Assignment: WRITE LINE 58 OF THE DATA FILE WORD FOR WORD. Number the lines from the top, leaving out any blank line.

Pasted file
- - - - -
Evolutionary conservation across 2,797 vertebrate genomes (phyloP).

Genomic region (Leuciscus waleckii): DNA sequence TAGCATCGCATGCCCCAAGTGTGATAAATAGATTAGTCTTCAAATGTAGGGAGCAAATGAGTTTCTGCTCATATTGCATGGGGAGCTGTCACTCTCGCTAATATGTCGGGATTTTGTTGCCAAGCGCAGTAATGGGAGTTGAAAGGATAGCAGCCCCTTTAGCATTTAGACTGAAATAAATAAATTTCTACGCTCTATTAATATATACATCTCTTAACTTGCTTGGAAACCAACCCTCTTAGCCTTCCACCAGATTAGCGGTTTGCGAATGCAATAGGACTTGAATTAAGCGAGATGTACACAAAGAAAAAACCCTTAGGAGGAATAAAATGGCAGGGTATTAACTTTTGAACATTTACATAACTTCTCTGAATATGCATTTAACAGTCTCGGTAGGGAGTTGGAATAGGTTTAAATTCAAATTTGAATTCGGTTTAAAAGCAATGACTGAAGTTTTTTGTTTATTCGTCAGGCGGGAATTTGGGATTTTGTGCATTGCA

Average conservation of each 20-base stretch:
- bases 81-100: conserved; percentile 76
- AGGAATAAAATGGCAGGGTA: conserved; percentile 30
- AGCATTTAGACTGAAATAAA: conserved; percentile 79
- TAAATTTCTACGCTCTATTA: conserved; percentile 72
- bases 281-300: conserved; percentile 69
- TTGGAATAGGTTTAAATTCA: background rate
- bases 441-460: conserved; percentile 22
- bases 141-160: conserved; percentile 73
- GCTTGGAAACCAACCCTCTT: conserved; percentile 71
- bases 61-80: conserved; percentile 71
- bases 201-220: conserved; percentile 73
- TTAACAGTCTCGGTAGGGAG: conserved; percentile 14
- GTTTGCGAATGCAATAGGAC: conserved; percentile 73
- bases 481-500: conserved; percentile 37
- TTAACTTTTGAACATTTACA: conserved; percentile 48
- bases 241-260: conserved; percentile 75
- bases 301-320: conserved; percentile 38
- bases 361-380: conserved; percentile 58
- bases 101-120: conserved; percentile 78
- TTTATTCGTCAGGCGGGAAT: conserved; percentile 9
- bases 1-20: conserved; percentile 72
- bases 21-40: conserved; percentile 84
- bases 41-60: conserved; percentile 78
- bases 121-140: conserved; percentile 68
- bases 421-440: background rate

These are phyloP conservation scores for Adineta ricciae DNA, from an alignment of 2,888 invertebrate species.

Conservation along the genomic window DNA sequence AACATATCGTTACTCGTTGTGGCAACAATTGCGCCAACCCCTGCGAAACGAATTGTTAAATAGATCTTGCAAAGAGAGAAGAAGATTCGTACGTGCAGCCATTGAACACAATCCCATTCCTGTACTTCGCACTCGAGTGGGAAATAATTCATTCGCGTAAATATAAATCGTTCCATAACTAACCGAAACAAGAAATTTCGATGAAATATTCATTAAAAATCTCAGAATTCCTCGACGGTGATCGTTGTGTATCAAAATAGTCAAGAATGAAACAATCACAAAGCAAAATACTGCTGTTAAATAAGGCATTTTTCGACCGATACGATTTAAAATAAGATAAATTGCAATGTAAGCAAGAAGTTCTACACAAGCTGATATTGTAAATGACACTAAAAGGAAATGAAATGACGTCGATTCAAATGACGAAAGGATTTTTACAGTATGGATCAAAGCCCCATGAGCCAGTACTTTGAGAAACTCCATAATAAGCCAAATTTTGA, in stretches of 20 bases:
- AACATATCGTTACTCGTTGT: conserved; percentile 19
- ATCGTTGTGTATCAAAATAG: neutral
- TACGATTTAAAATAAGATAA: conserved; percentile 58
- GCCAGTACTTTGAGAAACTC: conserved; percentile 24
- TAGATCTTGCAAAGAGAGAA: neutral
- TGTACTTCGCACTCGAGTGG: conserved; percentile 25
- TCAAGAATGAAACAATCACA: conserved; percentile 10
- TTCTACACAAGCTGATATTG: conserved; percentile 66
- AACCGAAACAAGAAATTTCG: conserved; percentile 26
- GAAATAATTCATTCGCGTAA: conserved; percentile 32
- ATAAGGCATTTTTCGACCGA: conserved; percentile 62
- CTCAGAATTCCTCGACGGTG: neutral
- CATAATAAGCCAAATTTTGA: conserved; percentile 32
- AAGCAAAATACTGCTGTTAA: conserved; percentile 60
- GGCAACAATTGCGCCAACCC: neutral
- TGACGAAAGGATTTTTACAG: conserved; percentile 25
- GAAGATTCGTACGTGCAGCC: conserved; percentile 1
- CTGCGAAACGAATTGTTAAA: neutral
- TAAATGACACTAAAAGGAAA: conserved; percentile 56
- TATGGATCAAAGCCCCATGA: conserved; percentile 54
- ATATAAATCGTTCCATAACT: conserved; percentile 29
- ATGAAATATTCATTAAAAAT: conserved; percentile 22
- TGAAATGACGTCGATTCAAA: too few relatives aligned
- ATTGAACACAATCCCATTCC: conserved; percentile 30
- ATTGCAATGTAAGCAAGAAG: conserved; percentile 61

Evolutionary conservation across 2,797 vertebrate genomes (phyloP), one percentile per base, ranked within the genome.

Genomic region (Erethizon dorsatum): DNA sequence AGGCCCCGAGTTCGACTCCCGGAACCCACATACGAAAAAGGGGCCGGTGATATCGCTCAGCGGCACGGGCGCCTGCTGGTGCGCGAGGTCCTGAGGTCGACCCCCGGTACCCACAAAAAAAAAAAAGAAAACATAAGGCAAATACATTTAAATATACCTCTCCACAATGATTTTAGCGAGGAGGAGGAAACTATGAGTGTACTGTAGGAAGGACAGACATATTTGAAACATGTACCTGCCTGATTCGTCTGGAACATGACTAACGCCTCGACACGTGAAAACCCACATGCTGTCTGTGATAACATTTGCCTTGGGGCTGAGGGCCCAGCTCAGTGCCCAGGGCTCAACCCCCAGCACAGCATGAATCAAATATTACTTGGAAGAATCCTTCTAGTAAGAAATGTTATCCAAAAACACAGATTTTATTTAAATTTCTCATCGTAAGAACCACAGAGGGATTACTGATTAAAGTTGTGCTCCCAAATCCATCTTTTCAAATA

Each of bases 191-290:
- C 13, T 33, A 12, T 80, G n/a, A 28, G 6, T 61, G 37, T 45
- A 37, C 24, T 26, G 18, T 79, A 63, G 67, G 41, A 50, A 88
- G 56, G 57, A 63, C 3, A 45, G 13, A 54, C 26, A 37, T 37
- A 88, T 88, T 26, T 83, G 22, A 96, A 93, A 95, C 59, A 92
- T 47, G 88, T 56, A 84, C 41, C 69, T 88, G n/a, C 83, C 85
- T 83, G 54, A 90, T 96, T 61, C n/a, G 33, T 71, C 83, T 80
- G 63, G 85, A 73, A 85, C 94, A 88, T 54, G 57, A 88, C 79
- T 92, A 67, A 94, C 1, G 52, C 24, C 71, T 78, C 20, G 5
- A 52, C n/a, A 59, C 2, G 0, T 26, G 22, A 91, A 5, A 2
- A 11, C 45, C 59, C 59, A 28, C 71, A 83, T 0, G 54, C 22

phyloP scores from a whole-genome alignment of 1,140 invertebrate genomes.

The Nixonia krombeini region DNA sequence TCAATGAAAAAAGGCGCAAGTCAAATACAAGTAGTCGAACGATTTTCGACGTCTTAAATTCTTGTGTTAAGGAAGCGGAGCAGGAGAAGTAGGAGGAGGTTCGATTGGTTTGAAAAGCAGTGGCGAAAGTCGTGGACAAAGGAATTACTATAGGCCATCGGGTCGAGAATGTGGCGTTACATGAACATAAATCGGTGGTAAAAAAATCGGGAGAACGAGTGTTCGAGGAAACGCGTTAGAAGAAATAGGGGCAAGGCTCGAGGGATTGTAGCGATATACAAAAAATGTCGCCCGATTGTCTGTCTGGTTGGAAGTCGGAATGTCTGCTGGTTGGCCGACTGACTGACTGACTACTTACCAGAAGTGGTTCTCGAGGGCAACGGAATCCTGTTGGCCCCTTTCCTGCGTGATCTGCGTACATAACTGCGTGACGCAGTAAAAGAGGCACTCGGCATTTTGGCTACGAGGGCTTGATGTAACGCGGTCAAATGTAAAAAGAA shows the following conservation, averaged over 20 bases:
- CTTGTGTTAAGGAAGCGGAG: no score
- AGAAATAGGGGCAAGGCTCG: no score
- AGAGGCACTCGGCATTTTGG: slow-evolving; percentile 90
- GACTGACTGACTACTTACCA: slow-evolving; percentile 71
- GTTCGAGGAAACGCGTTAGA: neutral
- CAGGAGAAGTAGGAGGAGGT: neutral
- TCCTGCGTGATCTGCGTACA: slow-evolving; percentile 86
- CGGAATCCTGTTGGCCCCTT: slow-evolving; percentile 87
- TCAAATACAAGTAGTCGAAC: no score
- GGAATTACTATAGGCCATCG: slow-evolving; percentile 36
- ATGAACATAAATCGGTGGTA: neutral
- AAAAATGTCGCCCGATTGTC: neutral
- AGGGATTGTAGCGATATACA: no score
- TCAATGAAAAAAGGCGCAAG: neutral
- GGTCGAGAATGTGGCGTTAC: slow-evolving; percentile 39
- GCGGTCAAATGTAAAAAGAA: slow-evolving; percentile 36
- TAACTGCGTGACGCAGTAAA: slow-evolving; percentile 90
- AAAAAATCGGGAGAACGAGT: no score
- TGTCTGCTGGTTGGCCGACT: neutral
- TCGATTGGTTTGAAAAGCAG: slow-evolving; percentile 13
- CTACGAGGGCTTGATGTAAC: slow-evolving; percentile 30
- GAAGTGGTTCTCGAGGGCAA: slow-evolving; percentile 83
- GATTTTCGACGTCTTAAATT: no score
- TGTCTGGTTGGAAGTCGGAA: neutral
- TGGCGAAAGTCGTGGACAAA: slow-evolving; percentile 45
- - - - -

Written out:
Each of bases 191-290: